Mar 1, 2023
My guest this week is Greg Jones, president of
Belmont University in Nashville, Tenn. A celebrated speaker,
author, educator and business leader, Greg believes in supporting
communities through hope-inspired leadership and instilling a sense
of purpose and entrepreneurial mindset in the next generation.
Greg speaks all throughout the Middle Tennessee area
and beyond on a variety of related topics and is excited about his
work across campus and throughout the Nashville community. Under
Greg’s leadership, Belmont is furthering its efforts to become the
leading Christ-centered University in the world, radically
championing the pursuit of life abundant for all people.
5:01 – Greg 101
- Greg comes from a family of preachers and jokes
that he didn’t know he had a choice to be anything else.
- Two years ago, he got a call asking if he’d be
interested in leading Belmont University.
- Character, purpose and an entrepreneurial mindset –
those are all passions of his.
12:35 – Let hope abound
- He asks Belmont students to call him “Greg.”
- He uses the phrase, “Let hope abound,” to account
for the realities of the day while still staying hopeful and
relying on God.
16:30 – A theme of innovation
- Greg has a propensity towards innovation and is
cultivating relationships across the globe.
- Hope and purpose are both oriented toward the
future, and so is innovation. They’re also connected to the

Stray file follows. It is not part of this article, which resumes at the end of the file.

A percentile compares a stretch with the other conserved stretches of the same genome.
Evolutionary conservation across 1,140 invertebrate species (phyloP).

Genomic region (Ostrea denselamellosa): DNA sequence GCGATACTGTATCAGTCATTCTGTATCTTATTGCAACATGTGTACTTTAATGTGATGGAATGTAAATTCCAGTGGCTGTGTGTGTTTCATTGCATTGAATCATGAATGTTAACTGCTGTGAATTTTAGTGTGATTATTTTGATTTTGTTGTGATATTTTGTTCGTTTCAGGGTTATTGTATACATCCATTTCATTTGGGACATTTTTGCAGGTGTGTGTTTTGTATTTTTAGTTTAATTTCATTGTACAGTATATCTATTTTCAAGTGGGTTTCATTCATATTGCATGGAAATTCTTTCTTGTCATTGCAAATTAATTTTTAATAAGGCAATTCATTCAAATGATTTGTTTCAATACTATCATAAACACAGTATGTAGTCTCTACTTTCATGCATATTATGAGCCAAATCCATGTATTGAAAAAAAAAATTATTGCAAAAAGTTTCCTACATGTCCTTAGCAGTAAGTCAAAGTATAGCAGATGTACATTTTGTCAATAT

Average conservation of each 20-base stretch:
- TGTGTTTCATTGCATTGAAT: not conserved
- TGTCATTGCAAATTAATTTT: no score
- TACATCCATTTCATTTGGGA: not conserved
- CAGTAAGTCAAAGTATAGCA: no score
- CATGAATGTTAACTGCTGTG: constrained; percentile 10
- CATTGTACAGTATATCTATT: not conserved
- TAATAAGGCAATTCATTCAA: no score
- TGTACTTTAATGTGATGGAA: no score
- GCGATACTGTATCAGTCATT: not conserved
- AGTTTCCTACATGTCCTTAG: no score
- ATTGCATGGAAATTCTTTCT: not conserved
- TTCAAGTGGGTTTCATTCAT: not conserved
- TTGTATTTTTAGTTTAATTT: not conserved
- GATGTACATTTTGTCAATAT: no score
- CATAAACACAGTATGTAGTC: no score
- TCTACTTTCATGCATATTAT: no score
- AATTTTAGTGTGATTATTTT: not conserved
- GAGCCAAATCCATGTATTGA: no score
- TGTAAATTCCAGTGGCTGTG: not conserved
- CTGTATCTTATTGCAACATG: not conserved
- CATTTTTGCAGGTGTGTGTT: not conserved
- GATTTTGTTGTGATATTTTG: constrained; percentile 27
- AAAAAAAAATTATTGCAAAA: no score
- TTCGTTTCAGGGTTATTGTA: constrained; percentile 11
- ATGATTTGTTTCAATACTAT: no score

- He coined the term “traditioned innovation” and
says the best innovation draws on the best of the past.
23:36 – Mental health
- The pandemic caused people to be isolated, and
their mental health declined.
- Greg wants to get to the deeper issues and help
students who are struggling.
39:39 – Spreading stories
- Greg wants Belmont to spread good stories and help
educate a younger generation about the difference they can make in
43:18 – Get to know you
- The last thing that made him laugh? A video from
one of his granddaughters.
- The last thing that made him cry? Visiting a friend
who is now in hospice care.
I come from a family of preachers. When people asked
me why I went into the ministry, I said, “It’s the family business.
I didn't know I had a choice.”
Character, purpose and an entrepreneurial mindset –
those are all passions of mine.
I coined the term that I call “traditioned
innovation” to say that the best of innovation draws on the best of
We need to be nurturing imagination and recovering
that bigger sense of who we are.